Cherry is far less commonly used in the POP display industry, but it can be used to create a high-end look as shown in the Callaway logo block display below.
Hardwoods like Mahogany are also scarcely used because it is a more expensive species of wood. However, when your objective is to create a high-end look and instant perceived value for your product, it can be a good choice. We used Mahogany to create the VIX Swimwear fixture below. We clear coated the wood, laser engraved the graphics, and added gold filling on the logo.
In contrast to Mahogany, Poplar is a very cost-effective wood species. Like Pine, it can be clear coated to create a very natural wood look. We used Poplar for the uprights on the InSPAration floor display below and made the shelves with pre-finished Birch plywood.
Among hardwoods, White Oak is one of the more requested materials. It is highly durable and can be used to create furniture-quality fixtures like the simple cabinet we made below.
We’ll wrap up with MDF which stands for Medium Density Fiberboard, a popular engineered wood composite material made from compressed sawdust with an added adhesive. While sometimes MDF is used in its raw form, it is most commonly used with a melamine or laminate finish. We used an ash grey laminate on the H&M check stand we made below and a black melamine on the Commando floor display. Because of the wide variety of laminate and melamine finishes available, MDF can be used to create many different looks.
If you are thinking about using wood for your next retail store fixture, make sure you consider the wide range of options and species available and the associate implications related to economics, durability, functionality, and visual impact.
Jim Hollen is the owner and President of RICH LTD. (www.richltd.com), a 35+ year-old California-based point-of-purchase display, retail store fixture, and merchandising solutions firm which has been named among the Top 50 U.S. POP display companies for 9 consecutive years. A former management consultant with McKinsey & Co. and graduate of Stanford Business School, Jim Hollen has served more than 3000 brands and retailers over more than 20 years and has authored nearly 500 blogs and e-Books on a wide range of topics related to POP displays, store fixtures, and retail merchandising.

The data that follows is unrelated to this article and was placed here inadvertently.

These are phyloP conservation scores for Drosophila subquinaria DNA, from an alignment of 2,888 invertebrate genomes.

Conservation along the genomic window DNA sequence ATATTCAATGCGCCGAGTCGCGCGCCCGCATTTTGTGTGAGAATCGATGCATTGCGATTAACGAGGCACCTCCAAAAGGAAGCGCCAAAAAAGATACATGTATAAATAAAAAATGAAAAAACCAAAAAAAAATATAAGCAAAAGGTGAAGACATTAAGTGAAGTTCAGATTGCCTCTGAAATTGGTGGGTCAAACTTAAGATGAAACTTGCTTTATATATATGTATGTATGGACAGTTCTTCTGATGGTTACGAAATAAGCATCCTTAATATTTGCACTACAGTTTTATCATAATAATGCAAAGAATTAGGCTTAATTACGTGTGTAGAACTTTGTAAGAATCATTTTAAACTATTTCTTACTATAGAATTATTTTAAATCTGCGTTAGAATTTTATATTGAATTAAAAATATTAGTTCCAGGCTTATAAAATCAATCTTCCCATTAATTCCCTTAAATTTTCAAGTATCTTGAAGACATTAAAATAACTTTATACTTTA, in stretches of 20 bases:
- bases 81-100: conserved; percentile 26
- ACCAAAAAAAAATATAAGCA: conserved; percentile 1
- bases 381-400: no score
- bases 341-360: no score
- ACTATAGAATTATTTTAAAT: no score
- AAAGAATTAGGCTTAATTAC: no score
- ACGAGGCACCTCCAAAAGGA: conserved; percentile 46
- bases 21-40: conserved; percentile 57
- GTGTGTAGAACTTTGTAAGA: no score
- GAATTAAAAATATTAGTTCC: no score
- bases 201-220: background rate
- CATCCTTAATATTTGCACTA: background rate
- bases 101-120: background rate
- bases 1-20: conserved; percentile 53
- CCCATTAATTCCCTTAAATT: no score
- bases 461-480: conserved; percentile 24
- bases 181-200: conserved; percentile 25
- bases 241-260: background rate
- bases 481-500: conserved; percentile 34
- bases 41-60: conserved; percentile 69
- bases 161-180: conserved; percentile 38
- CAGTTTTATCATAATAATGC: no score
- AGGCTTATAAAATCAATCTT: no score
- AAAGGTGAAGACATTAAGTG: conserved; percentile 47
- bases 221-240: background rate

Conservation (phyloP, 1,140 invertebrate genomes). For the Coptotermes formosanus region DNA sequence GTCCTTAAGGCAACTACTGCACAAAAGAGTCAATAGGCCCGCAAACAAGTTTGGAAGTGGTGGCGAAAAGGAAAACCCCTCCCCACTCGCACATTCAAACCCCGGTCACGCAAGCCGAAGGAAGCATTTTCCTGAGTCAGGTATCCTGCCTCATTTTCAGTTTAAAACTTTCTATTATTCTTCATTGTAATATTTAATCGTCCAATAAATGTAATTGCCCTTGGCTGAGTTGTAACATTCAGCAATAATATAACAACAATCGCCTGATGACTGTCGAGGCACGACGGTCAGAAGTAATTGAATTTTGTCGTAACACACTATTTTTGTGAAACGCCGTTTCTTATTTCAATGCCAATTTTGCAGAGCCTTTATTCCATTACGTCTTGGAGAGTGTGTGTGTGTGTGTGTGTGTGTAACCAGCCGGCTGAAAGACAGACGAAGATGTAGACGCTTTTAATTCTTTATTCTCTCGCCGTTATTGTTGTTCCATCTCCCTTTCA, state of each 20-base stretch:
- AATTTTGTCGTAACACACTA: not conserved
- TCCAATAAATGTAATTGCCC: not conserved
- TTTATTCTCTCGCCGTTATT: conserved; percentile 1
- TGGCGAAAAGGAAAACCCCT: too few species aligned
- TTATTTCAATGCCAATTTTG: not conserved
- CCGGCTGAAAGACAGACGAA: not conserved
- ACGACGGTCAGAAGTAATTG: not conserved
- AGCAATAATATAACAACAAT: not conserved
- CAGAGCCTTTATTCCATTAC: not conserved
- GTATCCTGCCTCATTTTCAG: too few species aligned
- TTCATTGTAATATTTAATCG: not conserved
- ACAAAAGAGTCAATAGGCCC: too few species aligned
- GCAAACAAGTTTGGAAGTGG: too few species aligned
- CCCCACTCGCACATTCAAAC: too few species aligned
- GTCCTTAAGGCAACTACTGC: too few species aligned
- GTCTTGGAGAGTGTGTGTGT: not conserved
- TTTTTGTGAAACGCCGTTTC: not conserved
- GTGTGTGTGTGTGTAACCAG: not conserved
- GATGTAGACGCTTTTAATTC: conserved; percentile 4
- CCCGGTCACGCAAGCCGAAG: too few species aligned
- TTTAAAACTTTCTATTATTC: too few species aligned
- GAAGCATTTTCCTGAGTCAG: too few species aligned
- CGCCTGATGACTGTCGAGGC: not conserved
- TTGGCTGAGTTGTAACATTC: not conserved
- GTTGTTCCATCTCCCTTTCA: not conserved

Jim has been to China more than 50 times and has worked directly with more than 30 factories in Asia across a broad range of material categories, including metal, wood, acrylic, injection molded and vacuum formed plastic, corrugated, glass, LED lighting, digital media player, and more. Jim Hollen also oversees RICH LTD.’s domestic manufacturing operation and has experience manufacturing, sourcing, and importing from numerous Asian countries as well as Vietnam and Mexico.
His experience working with brands and retailers spans more than 25 industries such as food and beverage, apparel, consumer electronics, cosmetics/beauty, sporting goods, automotive, pet, gifts and souvenirs, toys, wine and spirits, home improvement, jewelry, eyewear, footwear, consumer products, mass market retail, specialty retail, convenience stores, and numerous other product/retailer categories.